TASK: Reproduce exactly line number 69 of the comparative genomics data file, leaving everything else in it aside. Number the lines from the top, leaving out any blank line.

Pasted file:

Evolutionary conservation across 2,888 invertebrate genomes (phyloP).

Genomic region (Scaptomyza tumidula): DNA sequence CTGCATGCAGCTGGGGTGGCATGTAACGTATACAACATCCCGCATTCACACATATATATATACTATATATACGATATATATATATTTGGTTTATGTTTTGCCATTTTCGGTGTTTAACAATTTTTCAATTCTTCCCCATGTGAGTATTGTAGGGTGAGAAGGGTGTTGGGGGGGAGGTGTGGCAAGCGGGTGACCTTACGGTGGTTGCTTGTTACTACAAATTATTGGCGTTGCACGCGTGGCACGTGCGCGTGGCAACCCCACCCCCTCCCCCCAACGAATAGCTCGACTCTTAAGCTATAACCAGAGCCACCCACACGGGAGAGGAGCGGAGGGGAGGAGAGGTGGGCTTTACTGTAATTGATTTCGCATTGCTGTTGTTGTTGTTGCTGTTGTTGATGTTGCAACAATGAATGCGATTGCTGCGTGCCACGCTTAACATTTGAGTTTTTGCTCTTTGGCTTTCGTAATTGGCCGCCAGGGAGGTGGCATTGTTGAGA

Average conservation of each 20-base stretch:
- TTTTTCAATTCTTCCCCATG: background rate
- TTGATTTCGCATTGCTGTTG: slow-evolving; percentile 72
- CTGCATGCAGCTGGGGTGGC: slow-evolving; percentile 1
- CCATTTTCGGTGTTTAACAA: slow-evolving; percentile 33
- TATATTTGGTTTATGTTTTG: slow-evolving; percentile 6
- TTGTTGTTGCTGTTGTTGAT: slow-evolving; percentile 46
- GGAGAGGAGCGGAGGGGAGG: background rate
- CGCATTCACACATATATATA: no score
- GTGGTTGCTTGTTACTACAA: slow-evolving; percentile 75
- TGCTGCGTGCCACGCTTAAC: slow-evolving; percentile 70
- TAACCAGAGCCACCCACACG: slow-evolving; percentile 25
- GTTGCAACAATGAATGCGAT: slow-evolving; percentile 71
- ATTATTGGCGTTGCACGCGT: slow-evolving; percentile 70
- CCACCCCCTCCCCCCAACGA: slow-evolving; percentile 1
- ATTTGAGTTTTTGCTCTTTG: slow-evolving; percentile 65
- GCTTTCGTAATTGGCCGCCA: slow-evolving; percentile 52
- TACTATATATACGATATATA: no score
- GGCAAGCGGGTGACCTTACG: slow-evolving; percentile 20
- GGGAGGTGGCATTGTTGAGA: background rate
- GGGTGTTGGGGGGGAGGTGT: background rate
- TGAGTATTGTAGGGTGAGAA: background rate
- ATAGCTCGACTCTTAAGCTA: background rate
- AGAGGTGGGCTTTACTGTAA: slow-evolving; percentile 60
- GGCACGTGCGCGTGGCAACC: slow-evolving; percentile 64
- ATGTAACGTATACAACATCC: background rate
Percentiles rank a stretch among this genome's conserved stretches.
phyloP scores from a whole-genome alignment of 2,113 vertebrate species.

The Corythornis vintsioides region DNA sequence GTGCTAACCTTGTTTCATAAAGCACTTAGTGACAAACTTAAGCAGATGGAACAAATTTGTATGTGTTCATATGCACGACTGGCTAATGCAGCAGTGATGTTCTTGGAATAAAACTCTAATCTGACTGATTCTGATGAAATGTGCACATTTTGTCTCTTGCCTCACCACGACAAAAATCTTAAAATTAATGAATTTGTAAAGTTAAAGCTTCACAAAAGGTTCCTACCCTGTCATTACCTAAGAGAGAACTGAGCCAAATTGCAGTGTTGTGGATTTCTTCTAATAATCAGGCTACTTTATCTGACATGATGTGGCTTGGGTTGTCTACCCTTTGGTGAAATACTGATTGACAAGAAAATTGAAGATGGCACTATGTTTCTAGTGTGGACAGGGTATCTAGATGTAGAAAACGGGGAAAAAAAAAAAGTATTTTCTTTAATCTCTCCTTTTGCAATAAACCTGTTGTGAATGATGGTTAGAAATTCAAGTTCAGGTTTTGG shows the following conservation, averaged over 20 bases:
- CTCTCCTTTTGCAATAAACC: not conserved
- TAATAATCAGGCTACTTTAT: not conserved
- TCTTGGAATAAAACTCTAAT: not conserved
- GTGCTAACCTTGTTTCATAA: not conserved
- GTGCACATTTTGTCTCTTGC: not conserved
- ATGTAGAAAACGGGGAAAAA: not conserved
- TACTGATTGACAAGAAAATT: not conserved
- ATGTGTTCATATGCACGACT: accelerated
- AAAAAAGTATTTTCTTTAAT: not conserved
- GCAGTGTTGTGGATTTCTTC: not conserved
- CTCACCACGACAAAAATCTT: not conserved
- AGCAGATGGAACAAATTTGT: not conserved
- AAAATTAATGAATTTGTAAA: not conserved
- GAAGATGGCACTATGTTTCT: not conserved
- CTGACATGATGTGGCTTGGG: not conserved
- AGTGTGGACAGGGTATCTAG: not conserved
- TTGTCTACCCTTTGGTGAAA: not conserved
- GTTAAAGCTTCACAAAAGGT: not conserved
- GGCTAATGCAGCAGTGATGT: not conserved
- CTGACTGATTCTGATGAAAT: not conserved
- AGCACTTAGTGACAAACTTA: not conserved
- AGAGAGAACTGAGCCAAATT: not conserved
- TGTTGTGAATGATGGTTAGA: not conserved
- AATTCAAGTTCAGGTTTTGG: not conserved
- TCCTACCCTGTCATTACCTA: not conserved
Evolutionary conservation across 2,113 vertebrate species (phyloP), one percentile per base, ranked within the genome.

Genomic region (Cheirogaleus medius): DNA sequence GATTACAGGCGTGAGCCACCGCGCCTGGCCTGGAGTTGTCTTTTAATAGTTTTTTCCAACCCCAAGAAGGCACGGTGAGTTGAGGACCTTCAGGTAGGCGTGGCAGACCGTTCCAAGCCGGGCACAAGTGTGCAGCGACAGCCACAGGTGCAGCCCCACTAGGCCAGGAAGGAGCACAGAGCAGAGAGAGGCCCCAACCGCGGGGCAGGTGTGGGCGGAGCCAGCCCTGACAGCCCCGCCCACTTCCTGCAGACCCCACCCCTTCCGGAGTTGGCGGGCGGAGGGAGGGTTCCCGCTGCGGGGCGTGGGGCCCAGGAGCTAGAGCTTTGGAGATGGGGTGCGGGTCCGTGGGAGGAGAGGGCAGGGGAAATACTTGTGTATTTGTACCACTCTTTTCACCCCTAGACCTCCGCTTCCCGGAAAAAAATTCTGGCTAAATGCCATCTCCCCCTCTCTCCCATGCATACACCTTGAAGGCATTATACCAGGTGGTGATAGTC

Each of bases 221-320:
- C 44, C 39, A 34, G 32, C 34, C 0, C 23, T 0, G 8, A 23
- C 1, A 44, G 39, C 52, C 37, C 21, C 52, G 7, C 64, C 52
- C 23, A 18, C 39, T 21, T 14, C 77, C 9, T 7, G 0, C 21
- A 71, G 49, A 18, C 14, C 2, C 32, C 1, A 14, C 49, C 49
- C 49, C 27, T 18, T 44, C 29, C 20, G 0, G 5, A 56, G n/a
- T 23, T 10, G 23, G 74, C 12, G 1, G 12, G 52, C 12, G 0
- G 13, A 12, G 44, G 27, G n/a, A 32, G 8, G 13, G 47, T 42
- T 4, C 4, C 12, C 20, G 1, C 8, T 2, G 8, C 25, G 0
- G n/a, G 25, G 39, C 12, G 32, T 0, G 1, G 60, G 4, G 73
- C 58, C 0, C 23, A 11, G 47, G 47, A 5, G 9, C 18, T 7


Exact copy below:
- C 58, C 0, C 23, A 11, G 47, G 47, A 5, G 9, C 18, T 7